Against Independence

Musab Younis

  • Freedom Time: Negritude, Decolonisation and the Future of the World by Gary Wilder
    Duke, 400 pp, £23.99, January 2015, ISBN 978 0 8223 5850 3

Two of the great 20th-century opponents of colonialism came from a tiny island in the Caribbean that never decolonised. Martinique – the birthplace of Aimé Césaire and Frantz Fanon – was indifferent to the project of national sovereignty, preferring to remain a French ‘overseas department’. Fanon committed himself to the grander project of decolonisation in Africa: The Wretched of the Earth was rooted in his experiences in Algeria. But Césaire, who taught Fanon at school, returned to Martinique in 1939 after his formative years in Paris, going on to become the island’s most powerful politician and the longstanding mayor of its capital, Fort-de-France (a post he held until the age of 87). In Freedom Time, Gary Wilder picks up a lost thread in the story of decolonisation, focusing on the anti-colonialists – chiefly Césaire and his Senegalese contemporary Léopold Sédar Senghor – who, unlike Fanon, rejected the goal of national sovereignty and argued that the best outcome for France’s colonised territories would be a federal arrangement that put all parties on an equal footing. Wilder tells his story of what never happened largely through the writings – and political careers – of Césaire and Senghor.

Césaire was a magnificent anti-colonial rhetorician. In his blistering Discourse on Colonialism, written in 1950, he demolished every justification for the system: it was premised on the destruction of sovereignty, religious communities, long-standing social institutions and artistic heritage. It had destroyed the coloniser, creating a ‘poison’ that was ‘distilled into the veins of Europe’, and fostered ‘relations of domination and submission which turn the colonising man into a classroom monitor, an army sergeant, a prison guard, a slave driver, and the indigenous man into an instrument of production’. And yet, at the very time he wrote these words, Césaire the politician was speaking out against Martinique’s separation from France.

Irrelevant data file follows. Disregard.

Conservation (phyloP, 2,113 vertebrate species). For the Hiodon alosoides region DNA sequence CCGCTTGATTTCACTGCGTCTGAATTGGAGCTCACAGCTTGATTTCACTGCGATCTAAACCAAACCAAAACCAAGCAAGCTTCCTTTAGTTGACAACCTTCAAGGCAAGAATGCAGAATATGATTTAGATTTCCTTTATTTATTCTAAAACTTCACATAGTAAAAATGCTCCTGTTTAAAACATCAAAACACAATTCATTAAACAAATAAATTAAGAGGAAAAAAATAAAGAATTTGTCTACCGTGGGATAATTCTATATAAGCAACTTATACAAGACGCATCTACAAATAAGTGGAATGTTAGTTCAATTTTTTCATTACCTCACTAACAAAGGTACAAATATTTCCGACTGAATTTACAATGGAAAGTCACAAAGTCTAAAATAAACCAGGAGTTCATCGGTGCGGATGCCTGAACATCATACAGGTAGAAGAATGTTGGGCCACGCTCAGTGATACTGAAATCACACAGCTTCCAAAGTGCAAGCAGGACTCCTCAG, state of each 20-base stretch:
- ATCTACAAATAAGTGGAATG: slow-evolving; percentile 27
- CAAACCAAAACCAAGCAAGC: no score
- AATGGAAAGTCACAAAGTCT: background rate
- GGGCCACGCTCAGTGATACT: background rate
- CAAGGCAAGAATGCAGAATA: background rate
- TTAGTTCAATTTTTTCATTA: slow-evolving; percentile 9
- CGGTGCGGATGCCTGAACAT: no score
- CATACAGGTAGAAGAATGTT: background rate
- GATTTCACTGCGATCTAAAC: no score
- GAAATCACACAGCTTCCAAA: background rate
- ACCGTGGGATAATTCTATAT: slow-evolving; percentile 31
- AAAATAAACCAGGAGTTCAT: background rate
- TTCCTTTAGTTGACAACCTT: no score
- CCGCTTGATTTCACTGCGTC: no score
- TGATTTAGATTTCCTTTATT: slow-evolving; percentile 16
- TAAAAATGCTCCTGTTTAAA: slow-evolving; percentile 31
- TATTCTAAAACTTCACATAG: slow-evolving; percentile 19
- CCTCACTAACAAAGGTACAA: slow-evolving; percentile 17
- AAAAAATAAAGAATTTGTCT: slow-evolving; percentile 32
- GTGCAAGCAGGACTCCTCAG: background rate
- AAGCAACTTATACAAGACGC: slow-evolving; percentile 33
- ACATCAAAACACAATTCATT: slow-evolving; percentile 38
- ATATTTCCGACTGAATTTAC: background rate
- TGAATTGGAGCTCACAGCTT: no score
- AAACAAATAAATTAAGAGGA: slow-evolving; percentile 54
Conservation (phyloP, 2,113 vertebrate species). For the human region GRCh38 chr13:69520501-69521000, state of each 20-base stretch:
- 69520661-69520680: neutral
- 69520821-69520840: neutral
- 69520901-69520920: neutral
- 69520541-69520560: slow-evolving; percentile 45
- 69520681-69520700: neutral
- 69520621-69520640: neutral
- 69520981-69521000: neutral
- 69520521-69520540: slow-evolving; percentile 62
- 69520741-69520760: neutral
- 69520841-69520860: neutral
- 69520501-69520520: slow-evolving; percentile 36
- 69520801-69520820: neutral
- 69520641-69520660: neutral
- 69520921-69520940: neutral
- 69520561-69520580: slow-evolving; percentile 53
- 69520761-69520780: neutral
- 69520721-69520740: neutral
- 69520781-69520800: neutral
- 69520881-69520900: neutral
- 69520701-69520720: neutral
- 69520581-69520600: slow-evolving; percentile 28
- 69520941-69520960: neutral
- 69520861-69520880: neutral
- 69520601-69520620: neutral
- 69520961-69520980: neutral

Eminent politicians in French-controlled West Africa were campaigning, like Césaire, for their countries to remain legally tied to France. In a referendum across the French Empire in September 1958 – two years before decolonisation in French sub-Saharan Africa – only one country, Guinea, opted for outright independence. Senghor, the future president of independent Senegal and a close friend of Césaire (they had met in Paris as students), called for a federal structure that would bind France and its West African possessions in a new arrangement. Even as events seemed to tip the balance decisively in favour of national self-determination and a clean break – the Algerian war (from 1954), French withdrawal from Vietnam (1954), the independence of Morocco and Tunisia (1956), and Ghanaian independence (1957) – Senghor insisted that federation with France was essential for French-speaking West Africa. In 1955, by which time he had been an overseas deputy in the French National Assembly for ten years, he disparaged independence as an ‘iron collar’ and argued that federalism would herald a new era in which both Africans and Europeans would become full human beings, dispensing with the hierarchies that had divided them.

Other anti-colonialists took Césaire and Senghor’s indifference to sovereign independence as evidence that political office had undermined their radical ideals. Senghor was criticised for his cultural identification with Europe, both before and after independence. During his presidency he translated Hopkins, Yeats and Eliot into French and insisted on maintaining close ties with France; he seemed reluctant to condemn the neocolonial hold European powers continued to enjoy over Africa. On Césaire’s death in 2008, the Martinican novelist Patrick Chamoiseau admitted that he ‘never understood why the author of these writings, which had liberated so many warriors in Africa, was not for the independence of Martinique’.

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[*] Stephen W. Smith wrote about Françafrique in the LRB of 11 February 2010.